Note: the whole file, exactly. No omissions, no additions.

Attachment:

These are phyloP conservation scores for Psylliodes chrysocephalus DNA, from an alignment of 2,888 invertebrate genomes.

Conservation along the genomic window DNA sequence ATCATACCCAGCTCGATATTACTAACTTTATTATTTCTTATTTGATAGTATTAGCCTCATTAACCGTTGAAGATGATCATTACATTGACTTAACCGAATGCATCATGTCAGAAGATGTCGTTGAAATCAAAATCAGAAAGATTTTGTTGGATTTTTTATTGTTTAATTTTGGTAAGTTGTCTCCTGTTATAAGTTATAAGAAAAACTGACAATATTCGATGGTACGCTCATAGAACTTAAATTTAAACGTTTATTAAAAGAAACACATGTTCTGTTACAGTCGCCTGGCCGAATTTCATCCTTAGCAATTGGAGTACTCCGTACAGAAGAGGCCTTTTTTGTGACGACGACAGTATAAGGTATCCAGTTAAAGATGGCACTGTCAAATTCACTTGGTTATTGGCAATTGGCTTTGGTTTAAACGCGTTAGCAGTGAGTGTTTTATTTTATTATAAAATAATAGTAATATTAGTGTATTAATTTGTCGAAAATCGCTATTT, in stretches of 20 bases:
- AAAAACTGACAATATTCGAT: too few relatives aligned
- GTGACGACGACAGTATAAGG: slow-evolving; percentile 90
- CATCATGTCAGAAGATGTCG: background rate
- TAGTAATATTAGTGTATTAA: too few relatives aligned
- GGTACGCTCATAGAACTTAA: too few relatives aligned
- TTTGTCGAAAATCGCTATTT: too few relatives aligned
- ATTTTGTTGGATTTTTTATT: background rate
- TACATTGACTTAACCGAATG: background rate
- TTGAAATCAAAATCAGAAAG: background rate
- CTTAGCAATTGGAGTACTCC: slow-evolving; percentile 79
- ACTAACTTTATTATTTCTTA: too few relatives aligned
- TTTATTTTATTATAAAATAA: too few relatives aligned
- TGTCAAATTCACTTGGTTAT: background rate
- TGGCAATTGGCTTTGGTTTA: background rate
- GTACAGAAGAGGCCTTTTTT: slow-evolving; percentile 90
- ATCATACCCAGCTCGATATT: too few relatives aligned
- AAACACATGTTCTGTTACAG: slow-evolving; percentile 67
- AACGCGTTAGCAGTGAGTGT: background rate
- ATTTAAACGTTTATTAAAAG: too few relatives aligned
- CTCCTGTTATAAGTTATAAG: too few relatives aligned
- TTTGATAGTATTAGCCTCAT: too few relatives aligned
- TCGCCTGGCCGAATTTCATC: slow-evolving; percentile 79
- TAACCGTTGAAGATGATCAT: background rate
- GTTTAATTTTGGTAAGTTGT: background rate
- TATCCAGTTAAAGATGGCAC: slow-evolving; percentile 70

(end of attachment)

These are phyloP conservation scores for Psylliodes chrysocephalus DNA, from an alignment of 2,888 invertebrate genomes.

Conservation along the genomic window DNA sequence ATCATACCCAGCTCGATATTACTAACTTTATTATTTCTTATTTGATAGTATTAGCCTCATTAACCGTTGAAGATGATCATTACATTGACTTAACCGAATGCATCATGTCAGAAGATGTCGTTGAAATCAAAATCAGAAAGATTTTGTTGGATTTTTTATTGTTTAATTTTGGTAAGTTGTCTCCTGTTATAAGTTATAAGAAAAACTGACAATATTCGATGGTACGCTCATAGAACTTAAATTTAAACGTTTATTAAAAGAAACACATGTTCTGTTACAGTCGCCTGGCCGAATTTCATCCTTAGCAATTGGAGTACTCCGTACAGAAGAGGCCTTTTTTGTGACGACGACAGTATAAGGTATCCAGTTAAAGATGGCACTGTCAAATTCACTTGGTTATTGGCAATTGGCTTTGGTTTAAACGCGTTAGCAGTGAGTGTTTTATTTTATTATAAAATAATAGTAATATTAGTGTATTAATTTGTCGAAAATCGCTATTT, in stretches of 20 bases:
- AAAAACTGACAATATTCGAT: too few relatives aligned
- GTGACGACGACAGTATAAGG: slow-evolving; percentile 90
- CATCATGTCAGAAGATGTCG: background rate
- TAGTAATATTAGTGTATTAA: too few relatives aligned
- GGTACGCTCATAGAACTTAA: too few relatives aligned
- TTTGTCGAAAATCGCTATTT: too few relatives aligned
- ATTTTGTTGGATTTTTTATT: background rate
- TACATTGACTTAACCGAATG: background rate
- TTGAAATCAAAATCAGAAAG: background rate
- CTTAGCAATTGGAGTACTCC: slow-evolving; percentile 79
- ACTAACTTTATTATTTCTTA: too few relatives aligned
- TTTATTTTATTATAAAATAA: too few relatives aligned
- TGTCAAATTCACTTGGTTAT: background rate
- TGGCAATTGGCTTTGGTTTA: background rate
- GTACAGAAGAGGCCTTTTTT: slow-evolving; percentile 90
- ATCATACCCAGCTCGATATT: too few relatives aligned
- AAACACATGTTCTGTTACAG: slow-evolving; percentile 67
- AACGCGTTAGCAGTGAGTGT: background rate
- ATTTAAACGTTTATTAAAAG: too few relatives aligned
- CTCCTGTTATAAGTTATAAG: too few relatives aligned
- TTTGATAGTATTAGCCTCAT: too few relatives aligned
- TCGCCTGGCCGAATTTCATC: slow-evolving; percentile 79
- TAACCGTTGAAGATGATCAT: background rate
- GTTTAATTTTGGTAAGTTGT: background rate
- TATCCAGTTAAAGATGGCAC: slow-evolving; percentile 70